HU: Being there gave me the chance to make a contact with Ahmad, Ahmad Jamal. Meeting him was the greatest, biggest opportunity for me. But I also met so many amazing musicians at Berklee, including my teachers, and other students. For example, my drummer is a teacher at Berklee. Also, at Berklee I was able to get gigs playing in piano bars, playing at weddings.

AAJ: You mentioned Ahmad Jamal, and you have also met and played with Oscar Peterson and Chick Corea. All outstanding pianists. Do you feel inspiration from other instrumentalists too?

HU: I love guitarists. The guitar is a favorite instrument of mine.

AAJ: Have you met Pat Metheny?

HU: No. But he's, like, my hero! I really like his music. I've listened to his new solo album.

AAJ: In your liner notes to your CD, you describe the inspiration you get from other musicians as a kind of energy. You also mentioned that you are inspired by great athletes, such as Michael Jordan. Do you include Japanese baseball players?

HU: Yes, yes, of course. I love Ichiro. I think it's very encouraging that more Japanese ballplayers are playing in the States now.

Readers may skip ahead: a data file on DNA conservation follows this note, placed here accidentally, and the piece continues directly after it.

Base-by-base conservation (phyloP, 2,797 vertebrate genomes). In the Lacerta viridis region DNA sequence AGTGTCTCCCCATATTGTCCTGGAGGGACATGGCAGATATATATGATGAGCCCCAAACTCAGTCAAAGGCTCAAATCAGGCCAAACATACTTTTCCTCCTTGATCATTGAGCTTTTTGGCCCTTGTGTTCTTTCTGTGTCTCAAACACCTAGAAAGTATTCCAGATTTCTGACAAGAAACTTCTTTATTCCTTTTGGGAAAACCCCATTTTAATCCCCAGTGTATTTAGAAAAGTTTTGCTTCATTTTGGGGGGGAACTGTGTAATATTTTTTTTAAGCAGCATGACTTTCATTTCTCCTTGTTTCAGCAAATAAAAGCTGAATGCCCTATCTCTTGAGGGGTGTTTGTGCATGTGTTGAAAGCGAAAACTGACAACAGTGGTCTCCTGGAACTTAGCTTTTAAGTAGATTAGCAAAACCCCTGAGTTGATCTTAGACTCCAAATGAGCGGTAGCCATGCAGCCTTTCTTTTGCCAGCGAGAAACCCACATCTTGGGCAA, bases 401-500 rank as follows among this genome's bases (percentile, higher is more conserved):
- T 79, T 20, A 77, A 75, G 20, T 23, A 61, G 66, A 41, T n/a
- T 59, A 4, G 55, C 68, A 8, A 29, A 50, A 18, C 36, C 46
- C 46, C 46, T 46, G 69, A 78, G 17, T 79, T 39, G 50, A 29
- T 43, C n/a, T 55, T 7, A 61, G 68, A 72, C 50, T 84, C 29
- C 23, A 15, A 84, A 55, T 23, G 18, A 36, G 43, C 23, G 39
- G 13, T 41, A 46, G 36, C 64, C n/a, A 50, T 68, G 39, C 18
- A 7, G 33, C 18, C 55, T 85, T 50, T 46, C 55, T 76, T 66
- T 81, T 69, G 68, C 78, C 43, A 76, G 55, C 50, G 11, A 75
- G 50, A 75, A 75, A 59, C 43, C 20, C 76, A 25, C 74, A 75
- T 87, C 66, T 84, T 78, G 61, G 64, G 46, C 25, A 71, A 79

AAJ: Can you tell me more about the energy of inspiration?

HU: Take Michael Jordan, for example. When he shoots, when he goes up, when he jumps and is in the air, everyone is with him'there is so much concentration, everyone is amazed, and happy, and feel as if they are flying too. In the whole gym, the energy is one. The crowd is one. It's a most amazing, beautiful thing.

AAJ: And music can be this kind of energy, this unifying force.

HU: Yes, I think so.

AAJ: On Another Mind, your new CD, you perform your own compositions exclusively. Can you tell me about your writing process?

HU: I write every day. I'm trying to write every day. I'm always looking for ideas, trying to get my antennae out for ideas, inspiration. I'm a really curious person. Sometimes I sit in front of the piano, trying to play what I hear, and then I write. But sometimes when I come back from an event, maybe a concert, maybe a football game, where I've seen some amazing thing, I can get ideas for compositions.

AAJ: In composing, are you at all aware of the influence of Japanese musical traditions? Sources, anything that you might be responding to?